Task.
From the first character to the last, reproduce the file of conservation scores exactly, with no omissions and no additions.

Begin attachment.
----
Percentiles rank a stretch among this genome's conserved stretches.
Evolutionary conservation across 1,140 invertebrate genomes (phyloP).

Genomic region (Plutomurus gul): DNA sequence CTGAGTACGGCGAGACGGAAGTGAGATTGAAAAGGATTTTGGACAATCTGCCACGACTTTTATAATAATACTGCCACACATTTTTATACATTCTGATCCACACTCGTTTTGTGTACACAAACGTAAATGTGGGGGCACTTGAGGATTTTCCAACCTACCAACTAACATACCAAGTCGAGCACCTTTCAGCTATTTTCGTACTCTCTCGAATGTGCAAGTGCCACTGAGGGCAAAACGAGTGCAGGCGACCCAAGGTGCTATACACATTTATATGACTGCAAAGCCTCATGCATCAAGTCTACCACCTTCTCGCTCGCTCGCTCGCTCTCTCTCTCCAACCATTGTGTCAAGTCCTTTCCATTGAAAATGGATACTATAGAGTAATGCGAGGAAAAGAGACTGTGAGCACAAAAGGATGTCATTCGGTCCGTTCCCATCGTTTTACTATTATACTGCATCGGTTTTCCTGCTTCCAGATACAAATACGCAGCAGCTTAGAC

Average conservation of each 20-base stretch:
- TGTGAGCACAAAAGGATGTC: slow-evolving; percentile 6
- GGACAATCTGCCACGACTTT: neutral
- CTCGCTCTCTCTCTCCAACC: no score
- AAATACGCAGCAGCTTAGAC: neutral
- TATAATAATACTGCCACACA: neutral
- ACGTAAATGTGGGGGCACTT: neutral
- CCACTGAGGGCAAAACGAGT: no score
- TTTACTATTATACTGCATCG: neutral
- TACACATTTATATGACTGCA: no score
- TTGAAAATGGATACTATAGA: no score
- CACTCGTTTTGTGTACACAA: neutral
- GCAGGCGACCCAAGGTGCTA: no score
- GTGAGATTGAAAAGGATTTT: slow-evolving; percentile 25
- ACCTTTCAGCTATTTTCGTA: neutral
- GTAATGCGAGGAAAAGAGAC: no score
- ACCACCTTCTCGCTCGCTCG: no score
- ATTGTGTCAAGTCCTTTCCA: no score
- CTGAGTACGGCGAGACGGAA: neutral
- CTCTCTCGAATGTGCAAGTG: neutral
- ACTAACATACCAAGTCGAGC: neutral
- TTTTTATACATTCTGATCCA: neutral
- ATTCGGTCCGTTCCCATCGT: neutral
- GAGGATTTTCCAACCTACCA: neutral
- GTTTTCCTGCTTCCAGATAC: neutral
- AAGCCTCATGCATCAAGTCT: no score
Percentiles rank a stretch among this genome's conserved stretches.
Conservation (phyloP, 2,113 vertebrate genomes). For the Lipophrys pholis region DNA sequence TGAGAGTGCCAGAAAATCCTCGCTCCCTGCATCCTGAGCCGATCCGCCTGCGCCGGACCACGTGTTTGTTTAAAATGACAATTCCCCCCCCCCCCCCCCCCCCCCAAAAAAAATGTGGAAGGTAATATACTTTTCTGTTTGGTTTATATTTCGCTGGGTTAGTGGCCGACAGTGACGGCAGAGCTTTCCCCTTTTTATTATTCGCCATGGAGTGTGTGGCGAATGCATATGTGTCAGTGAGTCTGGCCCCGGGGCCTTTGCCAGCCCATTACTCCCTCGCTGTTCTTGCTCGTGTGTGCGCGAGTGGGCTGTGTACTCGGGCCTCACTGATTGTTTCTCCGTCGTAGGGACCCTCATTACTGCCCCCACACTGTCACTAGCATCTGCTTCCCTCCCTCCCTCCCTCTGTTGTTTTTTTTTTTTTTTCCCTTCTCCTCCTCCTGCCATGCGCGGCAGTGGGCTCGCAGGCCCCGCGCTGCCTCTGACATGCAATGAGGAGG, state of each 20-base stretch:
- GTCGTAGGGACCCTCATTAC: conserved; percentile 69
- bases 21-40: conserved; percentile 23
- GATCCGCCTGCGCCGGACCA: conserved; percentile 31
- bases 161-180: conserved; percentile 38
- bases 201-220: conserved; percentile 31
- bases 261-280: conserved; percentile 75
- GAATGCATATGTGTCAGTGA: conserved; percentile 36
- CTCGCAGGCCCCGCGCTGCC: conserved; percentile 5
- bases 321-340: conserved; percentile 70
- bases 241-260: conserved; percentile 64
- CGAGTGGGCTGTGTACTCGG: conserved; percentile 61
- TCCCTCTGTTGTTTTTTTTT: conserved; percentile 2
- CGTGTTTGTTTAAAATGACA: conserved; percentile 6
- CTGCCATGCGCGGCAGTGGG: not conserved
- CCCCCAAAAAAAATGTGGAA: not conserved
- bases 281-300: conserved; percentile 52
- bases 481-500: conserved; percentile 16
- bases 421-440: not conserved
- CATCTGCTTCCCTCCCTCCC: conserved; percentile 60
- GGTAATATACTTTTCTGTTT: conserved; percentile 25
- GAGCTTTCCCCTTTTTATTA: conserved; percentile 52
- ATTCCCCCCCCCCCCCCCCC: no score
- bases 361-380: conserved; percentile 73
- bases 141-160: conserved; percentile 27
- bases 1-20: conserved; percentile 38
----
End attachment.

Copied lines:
Percentiles rank a stretch among this genome's conserved stretches.
Evolutionary conservation across 1,140 invertebrate genomes (phyloP).

Genomic region (Plutomurus gul): DNA sequence CTGAGTACGGCGAGACGGAAGTGAGATTGAAAAGGATTTTGGACAATCTGCCACGACTTTTATAATAATACTGCCACACATTTTTATACATTCTGATCCACACTCGTTTTGTGTACACAAACGTAAATGTGGGGGCACTTGAGGATTTTCCAACCTACCAACTAACATACCAAGTCGAGCACCTTTCAGCTATTTTCGTACTCTCTCGAATGTGCAAGTGCCACTGAGGGCAAAACGAGTGCAGGCGACCCAAGGTGCTATACACATTTATATGACTGCAAAGCCTCATGCATCAAGTCTACCACCTTCTCGCTCGCTCGCTCGCTCTCTCTCTCCAACCATTGTGTCAAGTCCTTTCCATTGAAAATGGATACTATAGAGTAATGCGAGGAAAAGAGACTGTGAGCACAAAAGGATGTCATTCGGTCCGTTCCCATCGTTTTACTATTATACTGCATCGGTTTTCCTGCTTCCAGATACAAATACGCAGCAGCTTAGAC

Average conservation of each 20-base stretch:
- TGTGAGCACAAAAGGATGTC: slow-evolving; percentile 6
- GGACAATCTGCCACGACTTT: neutral
- CTCGCTCTCTCTCTCCAACC: no score
- AAATACGCAGCAGCTTAGAC: neutral
- TATAATAATACTGCCACACA: neutral
- ACGTAAATGTGGGGGCACTT: neutral
- CCACTGAGGGCAAAACGAGT: no score
- TTTACTATTATACTGCATCG: neutral
- TACACATTTATATGACTGCA: no score
- TTGAAAATGGATACTATAGA: no score
- CACTCGTTTTGTGTACACAA: neutral
- GCAGGCGACCCAAGGTGCTA: no score
- GTGAGATTGAAAAGGATTTT: slow-evolving; percentile 25
- ACCTTTCAGCTATTTTCGTA: neutral
- GTAATGCGAGGAAAAGAGAC: no score
- ACCACCTTCTCGCTCGCTCG: no score
- ATTGTGTCAAGTCCTTTCCA: no score
- CTGAGTACGGCGAGACGGAA: neutral
- CTCTCTCGAATGTGCAAGTG: neutral
- ACTAACATACCAAGTCGAGC: neutral
- TTTTTATACATTCTGATCCA: neutral
- ATTCGGTCCGTTCCCATCGT: neutral
- GAGGATTTTCCAACCTACCA: neutral
- GTTTTCCTGCTTCCAGATAC: neutral
- AAGCCTCATGCATCAAGTCT: no score
Percentiles rank a stretch among this genome's conserved stretches.
Conservation (phyloP, 2,113 vertebrate genomes). For the Lipophrys pholis region DNA sequence TGAGAGTGCCAGAAAATCCTCGCTCCCTGCATCCTGAGCCGATCCGCCTGCGCCGGACCACGTGTTTGTTTAAAATGACAATTCCCCCCCCCCCCCCCCCCCCCCAAAAAAAATGTGGAAGGTAATATACTTTTCTGTTTGGTTTATATTTCGCTGGGTTAGTGGCCGACAGTGACGGCAGAGCTTTCCCCTTTTTATTATTCGCCATGGAGTGTGTGGCGAATGCATATGTGTCAGTGAGTCTGGCCCCGGGGCCTTTGCCAGCCCATTACTCCCTCGCTGTTCTTGCTCGTGTGTGCGCGAGTGGGCTGTGTACTCGGGCCTCACTGATTGTTTCTCCGTCGTAGGGACCCTCATTACTGCCCCCACACTGTCACTAGCATCTGCTTCCCTCCCTCCCTCCCTCTGTTGTTTTTTTTTTTTTTTCCCTTCTCCTCCTCCTGCCATGCGCGGCAGTGGGCTCGCAGGCCCCGCGCTGCCTCTGACATGCAATGAGGAGG, state of each 20-base stretch:
- GTCGTAGGGACCCTCATTAC: conserved; percentile 69
- bases 21-40: conserved; percentile 23
- GATCCGCCTGCGCCGGACCA: conserved; percentile 31
- bases 161-180: conserved; percentile 38
- bases 201-220: conserved; percentile 31
- bases 261-280: conserved; percentile 75
- GAATGCATATGTGTCAGTGA: conserved; percentile 36
- CTCGCAGGCCCCGCGCTGCC: conserved; percentile 5
- bases 321-340: conserved; percentile 70
- bases 241-260: conserved; percentile 64
- CGAGTGGGCTGTGTACTCGG: conserved; percentile 61
- TCCCTCTGTTGTTTTTTTTT: conserved; percentile 2
- CGTGTTTGTTTAAAATGACA: conserved; percentile 6
- CTGCCATGCGCGGCAGTGGG: not conserved
- CCCCCAAAAAAAATGTGGAA: not conserved
- bases 281-300: conserved; percentile 52
- bases 481-500: conserved; percentile 16
- bases 421-440: not conserved
- CATCTGCTTCCCTCCCTCCC: conserved; percentile 60
- GGTAATATACTTTTCTGTTT: conserved; percentile 25
- GAGCTTTCCCCTTTTTATTA: conserved; percentile 52
- ATTCCCCCCCCCCCCCCCCC: no score
- bases 361-380: conserved; percentile 73
- bases 141-160: conserved; percentile 27
- bases 1-20: conserved; percentile 38